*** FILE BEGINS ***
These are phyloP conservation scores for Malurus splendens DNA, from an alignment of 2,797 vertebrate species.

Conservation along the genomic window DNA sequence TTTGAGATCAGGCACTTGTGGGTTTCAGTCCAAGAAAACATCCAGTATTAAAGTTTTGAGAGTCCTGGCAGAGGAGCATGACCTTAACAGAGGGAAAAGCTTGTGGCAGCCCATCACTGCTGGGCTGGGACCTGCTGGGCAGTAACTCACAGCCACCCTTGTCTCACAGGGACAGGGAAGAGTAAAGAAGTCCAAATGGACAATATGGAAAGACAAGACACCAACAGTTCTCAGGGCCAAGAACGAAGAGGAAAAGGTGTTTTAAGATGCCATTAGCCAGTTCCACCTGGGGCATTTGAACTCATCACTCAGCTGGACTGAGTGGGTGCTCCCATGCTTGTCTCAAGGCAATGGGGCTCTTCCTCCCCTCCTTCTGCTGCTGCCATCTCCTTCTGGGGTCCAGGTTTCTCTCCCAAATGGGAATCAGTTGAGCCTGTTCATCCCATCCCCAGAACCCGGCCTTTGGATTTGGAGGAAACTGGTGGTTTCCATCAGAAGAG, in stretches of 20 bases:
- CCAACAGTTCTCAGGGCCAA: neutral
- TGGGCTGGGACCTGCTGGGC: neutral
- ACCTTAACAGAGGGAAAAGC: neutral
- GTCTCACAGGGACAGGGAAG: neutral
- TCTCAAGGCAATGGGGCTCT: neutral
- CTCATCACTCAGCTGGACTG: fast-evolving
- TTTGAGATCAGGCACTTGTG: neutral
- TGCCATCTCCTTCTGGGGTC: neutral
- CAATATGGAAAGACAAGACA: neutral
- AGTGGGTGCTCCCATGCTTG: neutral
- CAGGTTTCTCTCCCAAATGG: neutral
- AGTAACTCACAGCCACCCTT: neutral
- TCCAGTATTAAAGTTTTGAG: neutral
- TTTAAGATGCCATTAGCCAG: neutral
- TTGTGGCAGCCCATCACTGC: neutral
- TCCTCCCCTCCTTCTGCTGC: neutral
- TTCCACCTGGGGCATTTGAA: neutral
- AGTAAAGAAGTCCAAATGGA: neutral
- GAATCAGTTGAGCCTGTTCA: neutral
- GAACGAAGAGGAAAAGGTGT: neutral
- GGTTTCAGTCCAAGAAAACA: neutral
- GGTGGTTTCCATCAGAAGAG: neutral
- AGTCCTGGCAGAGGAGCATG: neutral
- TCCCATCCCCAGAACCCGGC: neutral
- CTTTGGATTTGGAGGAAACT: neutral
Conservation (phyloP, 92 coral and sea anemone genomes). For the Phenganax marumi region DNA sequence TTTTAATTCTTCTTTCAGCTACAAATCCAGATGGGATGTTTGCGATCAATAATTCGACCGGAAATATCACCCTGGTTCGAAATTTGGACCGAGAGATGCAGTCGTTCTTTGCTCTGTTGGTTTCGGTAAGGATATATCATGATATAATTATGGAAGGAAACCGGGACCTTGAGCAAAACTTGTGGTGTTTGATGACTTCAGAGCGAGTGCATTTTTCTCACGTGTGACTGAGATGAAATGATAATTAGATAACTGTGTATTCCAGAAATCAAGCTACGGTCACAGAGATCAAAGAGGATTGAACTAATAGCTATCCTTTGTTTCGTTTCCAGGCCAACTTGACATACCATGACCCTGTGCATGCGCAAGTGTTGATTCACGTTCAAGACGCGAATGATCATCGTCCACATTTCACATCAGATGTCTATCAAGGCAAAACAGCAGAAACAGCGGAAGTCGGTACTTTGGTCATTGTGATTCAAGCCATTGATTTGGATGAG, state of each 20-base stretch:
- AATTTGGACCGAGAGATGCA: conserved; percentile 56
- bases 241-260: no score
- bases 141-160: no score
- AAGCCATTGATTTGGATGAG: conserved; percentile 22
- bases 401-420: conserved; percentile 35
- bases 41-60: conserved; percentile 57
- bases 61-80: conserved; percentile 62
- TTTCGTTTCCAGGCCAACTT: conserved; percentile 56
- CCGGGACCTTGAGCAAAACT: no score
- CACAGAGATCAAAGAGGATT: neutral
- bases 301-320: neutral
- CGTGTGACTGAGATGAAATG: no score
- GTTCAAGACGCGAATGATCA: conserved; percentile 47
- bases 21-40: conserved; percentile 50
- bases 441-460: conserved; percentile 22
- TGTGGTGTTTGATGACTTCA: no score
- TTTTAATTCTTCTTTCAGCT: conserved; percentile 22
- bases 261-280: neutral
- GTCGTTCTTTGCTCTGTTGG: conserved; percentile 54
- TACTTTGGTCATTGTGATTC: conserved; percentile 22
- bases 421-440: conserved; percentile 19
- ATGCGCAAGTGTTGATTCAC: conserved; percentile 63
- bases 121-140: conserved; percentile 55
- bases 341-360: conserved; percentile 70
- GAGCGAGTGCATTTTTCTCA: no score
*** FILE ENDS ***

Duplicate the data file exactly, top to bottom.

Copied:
These are phyloP conservation scores for Malurus splendens DNA, from an alignment of 2,797 vertebrate species.

Conservation along the genomic window DNA sequence TTTGAGATCAGGCACTTGTGGGTTTCAGTCCAAGAAAACATCCAGTATTAAAGTTTTGAGAGTCCTGGCAGAGGAGCATGACCTTAACAGAGGGAAAAGCTTGTGGCAGCCCATCACTGCTGGGCTGGGACCTGCTGGGCAGTAACTCACAGCCACCCTTGTCTCACAGGGACAGGGAAGAGTAAAGAAGTCCAAATGGACAATATGGAAAGACAAGACACCAACAGTTCTCAGGGCCAAGAACGAAGAGGAAAAGGTGTTTTAAGATGCCATTAGCCAGTTCCACCTGGGGCATTTGAACTCATCACTCAGCTGGACTGAGTGGGTGCTCCCATGCTTGTCTCAAGGCAATGGGGCTCTTCCTCCCCTCCTTCTGCTGCTGCCATCTCCTTCTGGGGTCCAGGTTTCTCTCCCAAATGGGAATCAGTTGAGCCTGTTCATCCCATCCCCAGAACCCGGCCTTTGGATTTGGAGGAAACTGGTGGTTTCCATCAGAAGAG, in stretches of 20 bases:
- CCAACAGTTCTCAGGGCCAA: neutral
- TGGGCTGGGACCTGCTGGGC: neutral
- ACCTTAACAGAGGGAAAAGC: neutral
- GTCTCACAGGGACAGGGAAG: neutral
- TCTCAAGGCAATGGGGCTCT: neutral
- CTCATCACTCAGCTGGACTG: fast-evolving
- TTTGAGATCAGGCACTTGTG: neutral
- TGCCATCTCCTTCTGGGGTC: neutral
- CAATATGGAAAGACAAGACA: neutral
- AGTGGGTGCTCCCATGCTTG: neutral
- CAGGTTTCTCTCCCAAATGG: neutral
- AGTAACTCACAGCCACCCTT: neutral
- TCCAGTATTAAAGTTTTGAG: neutral
- TTTAAGATGCCATTAGCCAG: neutral
- TTGTGGCAGCCCATCACTGC: neutral
- TCCTCCCCTCCTTCTGCTGC: neutral
- TTCCACCTGGGGCATTTGAA: neutral
- AGTAAAGAAGTCCAAATGGA: neutral
- GAATCAGTTGAGCCTGTTCA: neutral
- GAACGAAGAGGAAAAGGTGT: neutral
- GGTTTCAGTCCAAGAAAACA: neutral
- GGTGGTTTCCATCAGAAGAG: neutral
- AGTCCTGGCAGAGGAGCATG: neutral
- TCCCATCCCCAGAACCCGGC: neutral
- CTTTGGATTTGGAGGAAACT: neutral
Conservation (phyloP, 92 coral and sea anemone genomes). For the Phenganax marumi region DNA sequence TTTTAATTCTTCTTTCAGCTACAAATCCAGATGGGATGTTTGCGATCAATAATTCGACCGGAAATATCACCCTGGTTCGAAATTTGGACCGAGAGATGCAGTCGTTCTTTGCTCTGTTGGTTTCGGTAAGGATATATCATGATATAATTATGGAAGGAAACCGGGACCTTGAGCAAAACTTGTGGTGTTTGATGACTTCAGAGCGAGTGCATTTTTCTCACGTGTGACTGAGATGAAATGATAATTAGATAACTGTGTATTCCAGAAATCAAGCTACGGTCACAGAGATCAAAGAGGATTGAACTAATAGCTATCCTTTGTTTCGTTTCCAGGCCAACTTGACATACCATGACCCTGTGCATGCGCAAGTGTTGATTCACGTTCAAGACGCGAATGATCATCGTCCACATTTCACATCAGATGTCTATCAAGGCAAAACAGCAGAAACAGCGGAAGTCGGTACTTTGGTCATTGTGATTCAAGCCATTGATTTGGATGAG, state of each 20-base stretch:
- AATTTGGACCGAGAGATGCA: conserved; percentile 56
- bases 241-260: no score
- bases 141-160: no score
- AAGCCATTGATTTGGATGAG: conserved; percentile 22
- bases 401-420: conserved; percentile 35
- bases 41-60: conserved; percentile 57
- bases 61-80: conserved; percentile 62
- TTTCGTTTCCAGGCCAACTT: conserved; percentile 56
- CCGGGACCTTGAGCAAAACT: no score
- CACAGAGATCAAAGAGGATT: neutral
- bases 301-320: neutral
- CGTGTGACTGAGATGAAATG: no score
- GTTCAAGACGCGAATGATCA: conserved; percentile 47
- bases 21-40: conserved; percentile 50
- bases 441-460: conserved; percentile 22
- TGTGGTGTTTGATGACTTCA: no score
- TTTTAATTCTTCTTTCAGCT: conserved; percentile 22
- bases 261-280: neutral
- GTCGTTCTTTGCTCTGTTGG: conserved; percentile 54
- TACTTTGGTCATTGTGATTC: conserved; percentile 22
- bases 421-440: conserved; percentile 19
- ATGCGCAAGTGTTGATTCAC: conserved; percentile 63
- bases 121-140: conserved; percentile 55
- bases 341-360: conserved; percentile 70
- GAGCGAGTGCATTTTTCTCA: no score